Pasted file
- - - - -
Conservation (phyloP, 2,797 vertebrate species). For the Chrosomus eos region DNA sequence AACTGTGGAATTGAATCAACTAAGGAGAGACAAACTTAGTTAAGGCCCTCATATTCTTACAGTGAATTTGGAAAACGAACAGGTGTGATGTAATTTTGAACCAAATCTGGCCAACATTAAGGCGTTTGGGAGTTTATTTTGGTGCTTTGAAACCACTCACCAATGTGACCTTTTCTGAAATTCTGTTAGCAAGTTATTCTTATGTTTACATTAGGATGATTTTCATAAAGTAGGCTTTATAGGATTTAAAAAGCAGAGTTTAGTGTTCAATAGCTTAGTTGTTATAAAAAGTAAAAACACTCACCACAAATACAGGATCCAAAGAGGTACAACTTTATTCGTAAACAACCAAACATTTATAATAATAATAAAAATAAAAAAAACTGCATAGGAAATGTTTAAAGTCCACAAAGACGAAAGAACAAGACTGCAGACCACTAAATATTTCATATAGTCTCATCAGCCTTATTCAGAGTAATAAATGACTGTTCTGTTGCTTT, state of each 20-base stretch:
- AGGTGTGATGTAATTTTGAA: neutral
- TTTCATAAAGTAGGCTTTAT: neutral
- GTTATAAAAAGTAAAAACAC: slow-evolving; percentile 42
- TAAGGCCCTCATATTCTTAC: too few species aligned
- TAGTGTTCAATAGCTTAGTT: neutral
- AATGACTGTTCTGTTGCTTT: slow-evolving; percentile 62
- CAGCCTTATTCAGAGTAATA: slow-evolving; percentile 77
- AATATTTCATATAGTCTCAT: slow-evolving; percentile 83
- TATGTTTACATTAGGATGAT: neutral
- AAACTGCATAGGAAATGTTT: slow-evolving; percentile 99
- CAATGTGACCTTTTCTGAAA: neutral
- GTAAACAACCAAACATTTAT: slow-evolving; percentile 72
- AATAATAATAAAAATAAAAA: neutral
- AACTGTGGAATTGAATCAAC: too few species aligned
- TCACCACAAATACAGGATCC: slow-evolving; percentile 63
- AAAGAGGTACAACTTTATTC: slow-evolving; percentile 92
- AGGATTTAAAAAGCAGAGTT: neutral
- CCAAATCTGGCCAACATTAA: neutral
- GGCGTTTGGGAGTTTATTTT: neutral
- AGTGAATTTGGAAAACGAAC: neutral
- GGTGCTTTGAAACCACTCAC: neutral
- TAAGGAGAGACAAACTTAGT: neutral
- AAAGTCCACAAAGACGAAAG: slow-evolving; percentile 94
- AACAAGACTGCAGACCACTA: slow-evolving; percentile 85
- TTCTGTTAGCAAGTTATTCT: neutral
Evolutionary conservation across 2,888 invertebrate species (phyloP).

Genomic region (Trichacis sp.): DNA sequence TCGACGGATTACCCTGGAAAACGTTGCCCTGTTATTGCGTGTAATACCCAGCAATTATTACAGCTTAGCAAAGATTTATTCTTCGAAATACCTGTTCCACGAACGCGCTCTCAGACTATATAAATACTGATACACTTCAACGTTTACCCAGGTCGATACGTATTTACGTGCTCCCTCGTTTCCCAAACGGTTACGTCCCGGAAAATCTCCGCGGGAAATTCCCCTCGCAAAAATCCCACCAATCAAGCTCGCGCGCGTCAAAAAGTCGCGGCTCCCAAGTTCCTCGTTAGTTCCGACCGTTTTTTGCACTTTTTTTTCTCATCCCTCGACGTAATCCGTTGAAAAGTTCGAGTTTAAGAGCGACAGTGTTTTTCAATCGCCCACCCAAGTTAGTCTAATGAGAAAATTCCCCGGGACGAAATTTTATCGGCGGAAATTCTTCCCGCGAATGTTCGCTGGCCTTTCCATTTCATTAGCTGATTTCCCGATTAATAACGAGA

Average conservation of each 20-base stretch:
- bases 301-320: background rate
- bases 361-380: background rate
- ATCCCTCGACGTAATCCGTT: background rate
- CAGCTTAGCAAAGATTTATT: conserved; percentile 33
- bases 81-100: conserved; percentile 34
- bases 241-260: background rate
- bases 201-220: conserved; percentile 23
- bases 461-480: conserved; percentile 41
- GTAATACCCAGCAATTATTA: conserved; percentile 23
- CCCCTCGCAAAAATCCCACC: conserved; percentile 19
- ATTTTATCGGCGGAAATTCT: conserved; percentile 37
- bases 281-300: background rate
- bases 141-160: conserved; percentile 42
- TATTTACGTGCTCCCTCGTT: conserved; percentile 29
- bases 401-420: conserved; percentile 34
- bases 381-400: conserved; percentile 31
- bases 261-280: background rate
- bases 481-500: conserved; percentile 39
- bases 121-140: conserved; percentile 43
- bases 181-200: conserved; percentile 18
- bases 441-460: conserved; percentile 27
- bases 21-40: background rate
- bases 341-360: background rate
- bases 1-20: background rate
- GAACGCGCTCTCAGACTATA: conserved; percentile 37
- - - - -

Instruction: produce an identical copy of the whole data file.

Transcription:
Conservation (phyloP, 2,797 vertebrate species). For the Chrosomus eos region DNA sequence AACTGTGGAATTGAATCAACTAAGGAGAGACAAACTTAGTTAAGGCCCTCATATTCTTACAGTGAATTTGGAAAACGAACAGGTGTGATGTAATTTTGAACCAAATCTGGCCAACATTAAGGCGTTTGGGAGTTTATTTTGGTGCTTTGAAACCACTCACCAATGTGACCTTTTCTGAAATTCTGTTAGCAAGTTATTCTTATGTTTACATTAGGATGATTTTCATAAAGTAGGCTTTATAGGATTTAAAAAGCAGAGTTTAGTGTTCAATAGCTTAGTTGTTATAAAAAGTAAAAACACTCACCACAAATACAGGATCCAAAGAGGTACAACTTTATTCGTAAACAACCAAACATTTATAATAATAATAAAAATAAAAAAAACTGCATAGGAAATGTTTAAAGTCCACAAAGACGAAAGAACAAGACTGCAGACCACTAAATATTTCATATAGTCTCATCAGCCTTATTCAGAGTAATAAATGACTGTTCTGTTGCTTT, state of each 20-base stretch:
- AGGTGTGATGTAATTTTGAA: neutral
- TTTCATAAAGTAGGCTTTAT: neutral
- GTTATAAAAAGTAAAAACAC: slow-evolving; percentile 42
- TAAGGCCCTCATATTCTTAC: too few species aligned
- TAGTGTTCAATAGCTTAGTT: neutral
- AATGACTGTTCTGTTGCTTT: slow-evolving; percentile 62
- CAGCCTTATTCAGAGTAATA: slow-evolving; percentile 77
- AATATTTCATATAGTCTCAT: slow-evolving; percentile 83
- TATGTTTACATTAGGATGAT: neutral
- AAACTGCATAGGAAATGTTT: slow-evolving; percentile 99
- CAATGTGACCTTTTCTGAAA: neutral
- GTAAACAACCAAACATTTAT: slow-evolving; percentile 72
- AATAATAATAAAAATAAAAA: neutral
- AACTGTGGAATTGAATCAAC: too few species aligned
- TCACCACAAATACAGGATCC: slow-evolving; percentile 63
- AAAGAGGTACAACTTTATTC: slow-evolving; percentile 92
- AGGATTTAAAAAGCAGAGTT: neutral
- CCAAATCTGGCCAACATTAA: neutral
- GGCGTTTGGGAGTTTATTTT: neutral
- AGTGAATTTGGAAAACGAAC: neutral
- GGTGCTTTGAAACCACTCAC: neutral
- TAAGGAGAGACAAACTTAGT: neutral
- AAAGTCCACAAAGACGAAAG: slow-evolving; percentile 94
- AACAAGACTGCAGACCACTA: slow-evolving; percentile 85
- TTCTGTTAGCAAGTTATTCT: neutral
Evolutionary conservation across 2,888 invertebrate species (phyloP).

Genomic region (Trichacis sp.): DNA sequence TCGACGGATTACCCTGGAAAACGTTGCCCTGTTATTGCGTGTAATACCCAGCAATTATTACAGCTTAGCAAAGATTTATTCTTCGAAATACCTGTTCCACGAACGCGCTCTCAGACTATATAAATACTGATACACTTCAACGTTTACCCAGGTCGATACGTATTTACGTGCTCCCTCGTTTCCCAAACGGTTACGTCCCGGAAAATCTCCGCGGGAAATTCCCCTCGCAAAAATCCCACCAATCAAGCTCGCGCGCGTCAAAAAGTCGCGGCTCCCAAGTTCCTCGTTAGTTCCGACCGTTTTTTGCACTTTTTTTTCTCATCCCTCGACGTAATCCGTTGAAAAGTTCGAGTTTAAGAGCGACAGTGTTTTTCAATCGCCCACCCAAGTTAGTCTAATGAGAAAATTCCCCGGGACGAAATTTTATCGGCGGAAATTCTTCCCGCGAATGTTCGCTGGCCTTTCCATTTCATTAGCTGATTTCCCGATTAATAACGAGA

Average conservation of each 20-base stretch:
- bases 301-320: background rate
- bases 361-380: background rate
- ATCCCTCGACGTAATCCGTT: background rate
- CAGCTTAGCAAAGATTTATT: conserved; percentile 33
- bases 81-100: conserved; percentile 34
- bases 241-260: background rate
- bases 201-220: conserved; percentile 23
- bases 461-480: conserved; percentile 41
- GTAATACCCAGCAATTATTA: conserved; percentile 23
- CCCCTCGCAAAAATCCCACC: conserved; percentile 19
- ATTTTATCGGCGGAAATTCT: conserved; percentile 37
- bases 281-300: background rate
- bases 141-160: conserved; percentile 42
- TATTTACGTGCTCCCTCGTT: conserved; percentile 29
- bases 401-420: conserved; percentile 34
- bases 381-400: conserved; percentile 31
- bases 261-280: background rate
- bases 481-500: conserved; percentile 39
- bases 121-140: conserved; percentile 43
- bases 181-200: conserved; percentile 18
- bases 441-460: conserved; percentile 27
- bases 21-40: background rate
- bases 341-360: background rate
- bases 1-20: background rate
- GAACGCGCTCTCAGACTATA: conserved; percentile 37